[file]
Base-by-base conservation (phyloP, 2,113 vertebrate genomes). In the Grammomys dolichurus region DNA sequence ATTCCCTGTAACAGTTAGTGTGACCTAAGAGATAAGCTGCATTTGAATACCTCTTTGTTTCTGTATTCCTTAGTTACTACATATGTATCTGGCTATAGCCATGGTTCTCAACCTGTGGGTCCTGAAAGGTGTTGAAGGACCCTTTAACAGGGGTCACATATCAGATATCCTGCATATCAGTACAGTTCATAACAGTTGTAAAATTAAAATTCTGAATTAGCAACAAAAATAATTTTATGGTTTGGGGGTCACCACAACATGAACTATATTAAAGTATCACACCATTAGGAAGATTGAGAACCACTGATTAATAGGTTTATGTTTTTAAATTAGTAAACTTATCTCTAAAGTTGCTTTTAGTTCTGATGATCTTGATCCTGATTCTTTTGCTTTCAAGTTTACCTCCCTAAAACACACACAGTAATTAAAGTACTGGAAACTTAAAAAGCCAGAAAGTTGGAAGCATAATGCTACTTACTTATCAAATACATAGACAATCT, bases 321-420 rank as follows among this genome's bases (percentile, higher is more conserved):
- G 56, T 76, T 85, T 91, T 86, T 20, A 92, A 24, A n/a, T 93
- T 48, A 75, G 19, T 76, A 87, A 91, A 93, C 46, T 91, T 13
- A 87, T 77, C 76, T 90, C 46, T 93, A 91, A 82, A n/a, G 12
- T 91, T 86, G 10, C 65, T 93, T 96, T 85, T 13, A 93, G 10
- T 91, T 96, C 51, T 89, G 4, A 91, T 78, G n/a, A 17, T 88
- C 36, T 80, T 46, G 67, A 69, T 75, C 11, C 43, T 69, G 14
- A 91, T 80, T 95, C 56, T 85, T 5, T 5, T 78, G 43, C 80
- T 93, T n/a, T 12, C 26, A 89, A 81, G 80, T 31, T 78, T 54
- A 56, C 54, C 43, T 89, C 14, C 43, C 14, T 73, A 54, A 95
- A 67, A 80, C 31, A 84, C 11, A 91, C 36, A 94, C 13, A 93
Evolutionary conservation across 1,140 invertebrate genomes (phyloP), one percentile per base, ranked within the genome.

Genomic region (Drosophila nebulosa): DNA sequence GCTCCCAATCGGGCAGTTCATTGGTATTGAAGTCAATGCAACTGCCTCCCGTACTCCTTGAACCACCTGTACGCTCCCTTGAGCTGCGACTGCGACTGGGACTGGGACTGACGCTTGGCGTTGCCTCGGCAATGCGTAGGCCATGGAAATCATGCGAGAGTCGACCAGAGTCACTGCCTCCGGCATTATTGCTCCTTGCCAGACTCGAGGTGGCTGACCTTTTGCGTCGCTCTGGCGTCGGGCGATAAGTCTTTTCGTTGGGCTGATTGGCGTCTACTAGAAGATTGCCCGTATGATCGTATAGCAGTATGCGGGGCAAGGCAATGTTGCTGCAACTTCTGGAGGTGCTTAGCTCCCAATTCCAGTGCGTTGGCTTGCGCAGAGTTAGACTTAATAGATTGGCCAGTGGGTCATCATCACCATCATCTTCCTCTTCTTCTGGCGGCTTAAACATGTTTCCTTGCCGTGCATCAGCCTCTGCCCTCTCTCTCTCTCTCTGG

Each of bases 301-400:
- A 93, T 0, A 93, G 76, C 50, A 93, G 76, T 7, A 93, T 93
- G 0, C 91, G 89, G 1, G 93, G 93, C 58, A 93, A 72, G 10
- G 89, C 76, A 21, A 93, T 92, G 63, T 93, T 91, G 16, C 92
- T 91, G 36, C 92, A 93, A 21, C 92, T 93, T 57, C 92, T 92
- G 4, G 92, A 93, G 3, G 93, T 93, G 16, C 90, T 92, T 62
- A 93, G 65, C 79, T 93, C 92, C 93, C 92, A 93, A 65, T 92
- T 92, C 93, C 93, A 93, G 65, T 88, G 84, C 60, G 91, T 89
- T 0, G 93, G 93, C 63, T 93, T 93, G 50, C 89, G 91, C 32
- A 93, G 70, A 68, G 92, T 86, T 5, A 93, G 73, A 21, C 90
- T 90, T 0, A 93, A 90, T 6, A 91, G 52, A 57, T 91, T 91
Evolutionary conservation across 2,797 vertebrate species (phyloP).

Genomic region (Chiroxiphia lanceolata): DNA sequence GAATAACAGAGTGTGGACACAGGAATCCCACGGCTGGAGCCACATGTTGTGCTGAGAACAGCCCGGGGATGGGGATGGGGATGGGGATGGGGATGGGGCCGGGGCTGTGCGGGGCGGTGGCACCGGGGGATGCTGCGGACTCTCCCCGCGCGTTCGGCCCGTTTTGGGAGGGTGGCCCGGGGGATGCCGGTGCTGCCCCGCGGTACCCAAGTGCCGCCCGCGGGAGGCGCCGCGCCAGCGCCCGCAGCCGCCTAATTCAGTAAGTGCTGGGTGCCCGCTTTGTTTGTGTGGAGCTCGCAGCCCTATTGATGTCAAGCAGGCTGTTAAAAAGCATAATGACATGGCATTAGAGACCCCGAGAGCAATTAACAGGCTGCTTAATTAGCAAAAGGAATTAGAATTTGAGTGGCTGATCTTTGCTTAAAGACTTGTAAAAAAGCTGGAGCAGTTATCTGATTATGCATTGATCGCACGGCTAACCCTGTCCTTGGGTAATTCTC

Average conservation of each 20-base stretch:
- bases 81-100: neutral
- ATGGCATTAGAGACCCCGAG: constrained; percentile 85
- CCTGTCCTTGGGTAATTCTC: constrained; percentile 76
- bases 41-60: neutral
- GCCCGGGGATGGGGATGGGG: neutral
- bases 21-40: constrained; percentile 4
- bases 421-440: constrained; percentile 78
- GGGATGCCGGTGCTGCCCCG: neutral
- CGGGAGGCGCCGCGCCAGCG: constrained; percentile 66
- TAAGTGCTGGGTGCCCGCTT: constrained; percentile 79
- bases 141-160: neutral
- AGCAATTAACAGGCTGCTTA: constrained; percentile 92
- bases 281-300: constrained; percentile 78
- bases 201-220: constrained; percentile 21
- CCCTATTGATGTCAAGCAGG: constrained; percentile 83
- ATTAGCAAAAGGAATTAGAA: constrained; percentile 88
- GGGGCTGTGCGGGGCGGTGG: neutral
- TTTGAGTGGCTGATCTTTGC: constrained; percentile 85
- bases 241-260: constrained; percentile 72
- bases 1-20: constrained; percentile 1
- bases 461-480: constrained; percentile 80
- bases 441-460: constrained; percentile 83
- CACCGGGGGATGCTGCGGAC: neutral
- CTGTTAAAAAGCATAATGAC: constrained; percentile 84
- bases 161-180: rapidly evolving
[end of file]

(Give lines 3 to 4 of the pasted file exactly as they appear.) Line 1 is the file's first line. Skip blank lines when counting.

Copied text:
- T 48, A 75, G 19, T 76, A 87, A 91, A 93, C 46, T 91, T 13
- A 87, T 77, C 76, T 90, C 46, T 93, A 91, A 82, A n/a, G 12